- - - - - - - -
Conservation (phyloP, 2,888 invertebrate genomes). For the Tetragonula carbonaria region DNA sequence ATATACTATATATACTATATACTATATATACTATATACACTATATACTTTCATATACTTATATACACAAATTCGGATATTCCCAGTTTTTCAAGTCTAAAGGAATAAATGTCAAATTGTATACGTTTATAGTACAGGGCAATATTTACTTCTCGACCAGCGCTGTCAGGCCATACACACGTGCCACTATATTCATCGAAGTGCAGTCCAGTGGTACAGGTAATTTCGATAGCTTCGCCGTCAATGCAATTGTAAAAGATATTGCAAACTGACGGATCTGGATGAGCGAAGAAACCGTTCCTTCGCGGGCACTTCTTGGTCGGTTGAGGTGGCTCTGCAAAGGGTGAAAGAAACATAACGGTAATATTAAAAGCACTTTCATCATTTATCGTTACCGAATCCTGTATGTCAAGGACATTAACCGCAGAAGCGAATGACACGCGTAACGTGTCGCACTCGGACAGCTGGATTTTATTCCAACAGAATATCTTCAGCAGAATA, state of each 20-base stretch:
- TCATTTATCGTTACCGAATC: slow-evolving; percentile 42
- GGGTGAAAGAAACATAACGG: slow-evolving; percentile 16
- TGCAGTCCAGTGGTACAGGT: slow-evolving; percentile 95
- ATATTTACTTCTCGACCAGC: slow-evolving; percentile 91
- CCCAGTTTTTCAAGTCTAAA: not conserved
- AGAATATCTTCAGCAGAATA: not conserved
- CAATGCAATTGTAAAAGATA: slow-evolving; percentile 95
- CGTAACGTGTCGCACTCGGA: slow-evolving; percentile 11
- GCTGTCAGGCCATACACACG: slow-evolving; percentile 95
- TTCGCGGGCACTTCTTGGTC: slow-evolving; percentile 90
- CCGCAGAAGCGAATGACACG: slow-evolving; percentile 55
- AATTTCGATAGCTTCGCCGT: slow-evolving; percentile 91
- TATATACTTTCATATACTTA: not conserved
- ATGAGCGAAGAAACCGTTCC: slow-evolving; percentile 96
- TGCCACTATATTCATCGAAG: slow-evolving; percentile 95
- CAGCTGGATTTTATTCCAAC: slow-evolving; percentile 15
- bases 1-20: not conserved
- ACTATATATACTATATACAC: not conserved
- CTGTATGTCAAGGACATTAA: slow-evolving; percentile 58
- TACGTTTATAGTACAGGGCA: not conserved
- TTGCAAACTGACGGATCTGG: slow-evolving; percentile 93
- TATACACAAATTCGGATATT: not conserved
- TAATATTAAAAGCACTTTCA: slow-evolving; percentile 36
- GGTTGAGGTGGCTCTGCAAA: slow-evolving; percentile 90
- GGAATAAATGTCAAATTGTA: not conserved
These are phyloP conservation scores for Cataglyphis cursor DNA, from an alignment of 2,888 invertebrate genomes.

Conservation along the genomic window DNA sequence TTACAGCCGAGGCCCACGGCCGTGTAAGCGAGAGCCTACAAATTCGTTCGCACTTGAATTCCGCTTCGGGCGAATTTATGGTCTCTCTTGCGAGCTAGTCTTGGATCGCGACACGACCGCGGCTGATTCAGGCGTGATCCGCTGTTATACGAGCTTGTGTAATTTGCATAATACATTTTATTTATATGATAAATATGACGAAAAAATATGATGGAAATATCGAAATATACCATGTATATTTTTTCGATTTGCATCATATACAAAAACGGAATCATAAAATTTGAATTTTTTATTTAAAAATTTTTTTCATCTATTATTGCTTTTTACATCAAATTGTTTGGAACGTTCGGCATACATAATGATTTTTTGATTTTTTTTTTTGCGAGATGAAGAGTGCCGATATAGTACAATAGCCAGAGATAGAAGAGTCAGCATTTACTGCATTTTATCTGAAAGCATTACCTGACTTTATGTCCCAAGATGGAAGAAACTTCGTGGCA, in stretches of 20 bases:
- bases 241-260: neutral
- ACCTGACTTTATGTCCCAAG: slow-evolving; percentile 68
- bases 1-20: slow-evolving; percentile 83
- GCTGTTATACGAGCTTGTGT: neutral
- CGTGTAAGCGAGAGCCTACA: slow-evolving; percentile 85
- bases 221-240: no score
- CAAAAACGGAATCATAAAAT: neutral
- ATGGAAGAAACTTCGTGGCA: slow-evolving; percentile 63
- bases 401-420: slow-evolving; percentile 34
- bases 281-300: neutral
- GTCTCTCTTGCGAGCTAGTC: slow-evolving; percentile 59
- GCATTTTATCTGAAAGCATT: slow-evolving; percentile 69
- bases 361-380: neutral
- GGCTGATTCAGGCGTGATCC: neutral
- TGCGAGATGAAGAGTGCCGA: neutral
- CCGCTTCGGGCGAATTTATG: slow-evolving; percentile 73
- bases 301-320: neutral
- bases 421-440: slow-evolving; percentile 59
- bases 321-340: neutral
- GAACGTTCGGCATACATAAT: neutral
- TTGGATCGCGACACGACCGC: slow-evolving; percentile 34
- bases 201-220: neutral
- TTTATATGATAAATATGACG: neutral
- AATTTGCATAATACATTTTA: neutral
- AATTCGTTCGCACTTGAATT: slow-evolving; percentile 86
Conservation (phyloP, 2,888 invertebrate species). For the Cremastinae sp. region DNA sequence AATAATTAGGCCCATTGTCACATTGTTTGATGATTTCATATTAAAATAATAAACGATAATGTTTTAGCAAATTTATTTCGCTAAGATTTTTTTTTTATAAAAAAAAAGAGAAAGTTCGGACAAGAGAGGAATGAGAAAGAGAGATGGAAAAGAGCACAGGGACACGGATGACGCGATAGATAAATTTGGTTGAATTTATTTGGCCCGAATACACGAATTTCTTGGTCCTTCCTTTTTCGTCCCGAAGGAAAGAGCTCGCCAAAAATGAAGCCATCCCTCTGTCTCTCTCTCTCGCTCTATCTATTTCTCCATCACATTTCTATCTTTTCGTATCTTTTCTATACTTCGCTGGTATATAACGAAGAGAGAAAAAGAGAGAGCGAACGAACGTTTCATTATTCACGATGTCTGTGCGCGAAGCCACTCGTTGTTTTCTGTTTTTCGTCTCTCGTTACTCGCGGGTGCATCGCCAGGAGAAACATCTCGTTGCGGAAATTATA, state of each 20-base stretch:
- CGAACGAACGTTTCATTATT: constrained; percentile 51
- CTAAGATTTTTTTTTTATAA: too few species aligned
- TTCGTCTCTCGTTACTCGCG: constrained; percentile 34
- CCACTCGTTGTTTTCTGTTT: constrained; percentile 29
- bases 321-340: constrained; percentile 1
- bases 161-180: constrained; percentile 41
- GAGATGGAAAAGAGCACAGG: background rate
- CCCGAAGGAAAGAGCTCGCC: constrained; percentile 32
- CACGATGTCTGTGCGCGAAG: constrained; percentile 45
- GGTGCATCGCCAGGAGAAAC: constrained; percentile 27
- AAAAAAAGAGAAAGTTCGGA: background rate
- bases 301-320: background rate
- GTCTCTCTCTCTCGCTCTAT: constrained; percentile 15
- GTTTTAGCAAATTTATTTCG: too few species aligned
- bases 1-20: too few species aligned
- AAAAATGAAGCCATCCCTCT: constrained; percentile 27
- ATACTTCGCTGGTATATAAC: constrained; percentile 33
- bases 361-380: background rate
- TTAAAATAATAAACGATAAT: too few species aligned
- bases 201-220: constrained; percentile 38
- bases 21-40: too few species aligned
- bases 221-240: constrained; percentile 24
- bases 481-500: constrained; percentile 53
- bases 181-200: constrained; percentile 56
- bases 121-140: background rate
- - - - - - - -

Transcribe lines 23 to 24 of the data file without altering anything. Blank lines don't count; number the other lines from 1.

- TATACACAAATTCGGATATT: not conserved
- TAATATTAAAAGCACTTTCA: slow-evolving; percentile 36